Larry Gomez May Well Be The Hairiest Man In The World

A man relentlessly bullied as a child is now reaping the rewards of being the 'world's hairiest man'.

Larry Gomez, from San Bernardino in California, suffers from Hypertrichosis, a rare disorder that results in thick, dark hair growing all over his body, including his face.

Hypertrichosis can occur from birth or develop later in life as a result of drugs, associations and links to eating disorders. There is no cure for the condition and any treatment is temporary and purely cosmetic in nature.

Nicknamed 'Wolf Man' (real name Victor), Larry Gomez now embraces his condition. He married in 2011 while looking for an apartment and now runs a rental business, including hiring out bouncy castles.

Larry Gomez at home in California. Credit: Caters News Agency
Larry Gomez at home in California. Credit: Caters News Agency

Interviewed for YouTube channel Wizard of Odd TV, Larry said he has learned to live with a condition that saw him treated differently as a child.

"Ninety-eight percent of my body is hair," he said. "I was born with this condition... Not many people in the world have this condition. I believe six to eight in the world and I am the hairiest one. For me, it means [I'm] special and famous, too, so, why not?"

Speaking about how he lives with the condition, Gomez said: "People ask 'how do you live with this?'...I don't know other ways... this is my normal life."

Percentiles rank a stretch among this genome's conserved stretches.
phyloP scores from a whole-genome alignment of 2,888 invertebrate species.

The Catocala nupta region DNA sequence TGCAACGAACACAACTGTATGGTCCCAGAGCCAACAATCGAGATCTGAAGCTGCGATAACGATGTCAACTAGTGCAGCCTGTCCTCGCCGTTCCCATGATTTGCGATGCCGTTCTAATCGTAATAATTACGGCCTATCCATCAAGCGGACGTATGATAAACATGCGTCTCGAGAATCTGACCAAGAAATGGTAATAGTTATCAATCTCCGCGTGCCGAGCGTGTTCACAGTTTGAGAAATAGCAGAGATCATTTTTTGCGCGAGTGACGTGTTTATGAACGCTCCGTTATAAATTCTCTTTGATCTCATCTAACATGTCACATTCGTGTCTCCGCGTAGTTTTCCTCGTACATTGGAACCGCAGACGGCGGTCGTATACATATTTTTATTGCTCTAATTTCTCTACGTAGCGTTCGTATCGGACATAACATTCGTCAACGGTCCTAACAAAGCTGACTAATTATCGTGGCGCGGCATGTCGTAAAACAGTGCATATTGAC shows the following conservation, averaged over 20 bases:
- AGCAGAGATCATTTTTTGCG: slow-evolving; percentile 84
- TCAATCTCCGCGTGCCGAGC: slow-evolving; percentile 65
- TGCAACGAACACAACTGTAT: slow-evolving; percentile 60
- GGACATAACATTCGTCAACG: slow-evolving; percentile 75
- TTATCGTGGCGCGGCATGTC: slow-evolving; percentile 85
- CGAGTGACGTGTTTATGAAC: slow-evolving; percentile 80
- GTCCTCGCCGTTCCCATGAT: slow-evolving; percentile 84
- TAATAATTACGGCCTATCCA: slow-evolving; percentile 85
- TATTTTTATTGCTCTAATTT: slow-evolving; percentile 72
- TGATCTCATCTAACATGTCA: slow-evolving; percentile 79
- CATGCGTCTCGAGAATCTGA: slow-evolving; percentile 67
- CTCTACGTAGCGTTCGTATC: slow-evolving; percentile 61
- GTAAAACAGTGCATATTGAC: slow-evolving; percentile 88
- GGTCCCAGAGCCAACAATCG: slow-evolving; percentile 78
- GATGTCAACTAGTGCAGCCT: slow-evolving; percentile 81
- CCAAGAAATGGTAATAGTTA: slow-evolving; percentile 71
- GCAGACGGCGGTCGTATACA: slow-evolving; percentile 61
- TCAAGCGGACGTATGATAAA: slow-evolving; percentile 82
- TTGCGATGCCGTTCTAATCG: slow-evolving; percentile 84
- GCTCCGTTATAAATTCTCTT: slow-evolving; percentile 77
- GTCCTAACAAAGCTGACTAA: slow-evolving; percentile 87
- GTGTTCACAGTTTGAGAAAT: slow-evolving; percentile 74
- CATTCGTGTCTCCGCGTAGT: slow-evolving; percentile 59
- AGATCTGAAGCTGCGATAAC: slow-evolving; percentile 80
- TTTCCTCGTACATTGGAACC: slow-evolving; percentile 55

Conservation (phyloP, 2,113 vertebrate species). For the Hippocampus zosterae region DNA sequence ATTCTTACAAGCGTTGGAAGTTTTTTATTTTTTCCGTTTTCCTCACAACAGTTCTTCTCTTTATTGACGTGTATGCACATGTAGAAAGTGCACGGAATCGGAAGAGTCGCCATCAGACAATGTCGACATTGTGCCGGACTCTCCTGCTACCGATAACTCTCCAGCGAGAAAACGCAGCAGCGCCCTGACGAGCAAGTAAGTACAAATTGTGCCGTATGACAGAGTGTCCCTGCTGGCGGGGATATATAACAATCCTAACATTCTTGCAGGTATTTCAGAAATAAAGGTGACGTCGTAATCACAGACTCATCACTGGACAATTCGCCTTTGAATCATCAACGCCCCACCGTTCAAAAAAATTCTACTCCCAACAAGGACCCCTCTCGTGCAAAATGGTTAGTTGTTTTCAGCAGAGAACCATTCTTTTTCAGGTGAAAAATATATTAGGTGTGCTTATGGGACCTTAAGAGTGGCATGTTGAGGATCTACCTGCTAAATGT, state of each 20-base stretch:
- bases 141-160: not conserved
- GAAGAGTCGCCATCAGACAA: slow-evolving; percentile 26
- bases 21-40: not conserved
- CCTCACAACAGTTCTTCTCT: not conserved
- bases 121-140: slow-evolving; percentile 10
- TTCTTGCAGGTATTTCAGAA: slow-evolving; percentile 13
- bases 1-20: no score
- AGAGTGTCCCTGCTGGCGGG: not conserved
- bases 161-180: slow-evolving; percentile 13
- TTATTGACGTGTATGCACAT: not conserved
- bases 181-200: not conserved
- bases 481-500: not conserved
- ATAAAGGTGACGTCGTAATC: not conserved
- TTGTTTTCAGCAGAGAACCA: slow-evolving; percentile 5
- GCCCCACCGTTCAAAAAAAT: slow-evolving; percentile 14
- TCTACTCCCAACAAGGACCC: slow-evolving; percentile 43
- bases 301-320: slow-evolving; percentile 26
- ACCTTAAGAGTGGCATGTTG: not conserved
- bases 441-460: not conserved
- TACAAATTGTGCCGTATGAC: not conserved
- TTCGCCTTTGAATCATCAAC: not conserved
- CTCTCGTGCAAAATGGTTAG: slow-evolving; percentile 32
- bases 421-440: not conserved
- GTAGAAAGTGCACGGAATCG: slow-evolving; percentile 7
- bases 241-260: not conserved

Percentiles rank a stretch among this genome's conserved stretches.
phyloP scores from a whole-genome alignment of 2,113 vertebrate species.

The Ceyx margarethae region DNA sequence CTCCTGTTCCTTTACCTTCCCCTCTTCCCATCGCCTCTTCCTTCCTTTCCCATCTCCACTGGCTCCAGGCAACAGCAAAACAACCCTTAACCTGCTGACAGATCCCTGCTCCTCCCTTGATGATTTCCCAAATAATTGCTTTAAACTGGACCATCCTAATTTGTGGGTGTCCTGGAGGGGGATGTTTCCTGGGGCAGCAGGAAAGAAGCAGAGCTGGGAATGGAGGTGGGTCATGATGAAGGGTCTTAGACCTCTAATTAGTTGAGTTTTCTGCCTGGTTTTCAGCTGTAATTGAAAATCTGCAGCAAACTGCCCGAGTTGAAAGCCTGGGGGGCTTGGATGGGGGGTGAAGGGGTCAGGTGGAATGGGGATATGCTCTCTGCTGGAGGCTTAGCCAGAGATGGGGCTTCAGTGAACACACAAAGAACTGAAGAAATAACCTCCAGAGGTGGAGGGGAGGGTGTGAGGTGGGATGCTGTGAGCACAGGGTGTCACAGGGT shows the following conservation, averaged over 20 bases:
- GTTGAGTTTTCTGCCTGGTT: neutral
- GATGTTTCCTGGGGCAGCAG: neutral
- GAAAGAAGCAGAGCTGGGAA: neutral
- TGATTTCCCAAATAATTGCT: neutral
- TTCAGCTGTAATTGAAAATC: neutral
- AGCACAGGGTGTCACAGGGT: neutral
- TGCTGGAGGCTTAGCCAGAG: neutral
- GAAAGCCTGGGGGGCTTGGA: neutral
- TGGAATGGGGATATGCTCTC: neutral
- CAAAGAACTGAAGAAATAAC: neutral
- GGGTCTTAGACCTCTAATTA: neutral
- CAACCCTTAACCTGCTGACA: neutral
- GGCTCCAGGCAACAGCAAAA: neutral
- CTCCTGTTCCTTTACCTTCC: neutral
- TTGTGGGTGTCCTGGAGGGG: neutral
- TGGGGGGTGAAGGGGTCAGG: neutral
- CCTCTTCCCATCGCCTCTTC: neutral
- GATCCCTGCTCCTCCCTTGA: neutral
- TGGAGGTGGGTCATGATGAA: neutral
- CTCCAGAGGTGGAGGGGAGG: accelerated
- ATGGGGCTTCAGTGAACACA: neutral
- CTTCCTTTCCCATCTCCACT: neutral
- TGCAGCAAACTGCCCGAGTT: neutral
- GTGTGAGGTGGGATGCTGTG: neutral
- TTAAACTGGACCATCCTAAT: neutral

Speaking about his work, he said: "I worked in the circus, I do movies, TV commercials." But he said that he is happy with his life now and urged others to try and enjoy their lives.

Larry now runs a rentals service. Credit: Caters News Agency
Larry now runs a rentals service. Credit: Caters News Agency

In years gone by, hypertrichosis sufferers were often treated as freaks and many performed in 19th and early 20th-century circuses, marketed as a mix between animal and human.

Petrus Gonsalvus was the first recorded case of hypertrichosis and was referred to by Italian naturalist Ulisse Aldrovandi as 'the man of the woods'. Four of his seven children had hypertrichosis and were painted as a result to depict their condition.

Given the rarity of the disorder, hypertrichosis is often considered a 'one in a billion' condition and affects very few people worldwide.

Although it can lead to social embarrassment, hypertrichosis entails no extra medical conditions aside from a blocked nasal passage.

Larry spoke to Wizard of Odd TV in the hope that by speaking about his personal experience, and ability to live with his condition, others may be able to do likewise.

Featured Image Credit: Caters News Agency

Ronan O'Shea

Ronan J O'Shea is a freelance journalist from London who has written for titles including LADbible, Headspace, The Independent, National Geographic Traveller and New York Post. Contact him at [email protected]

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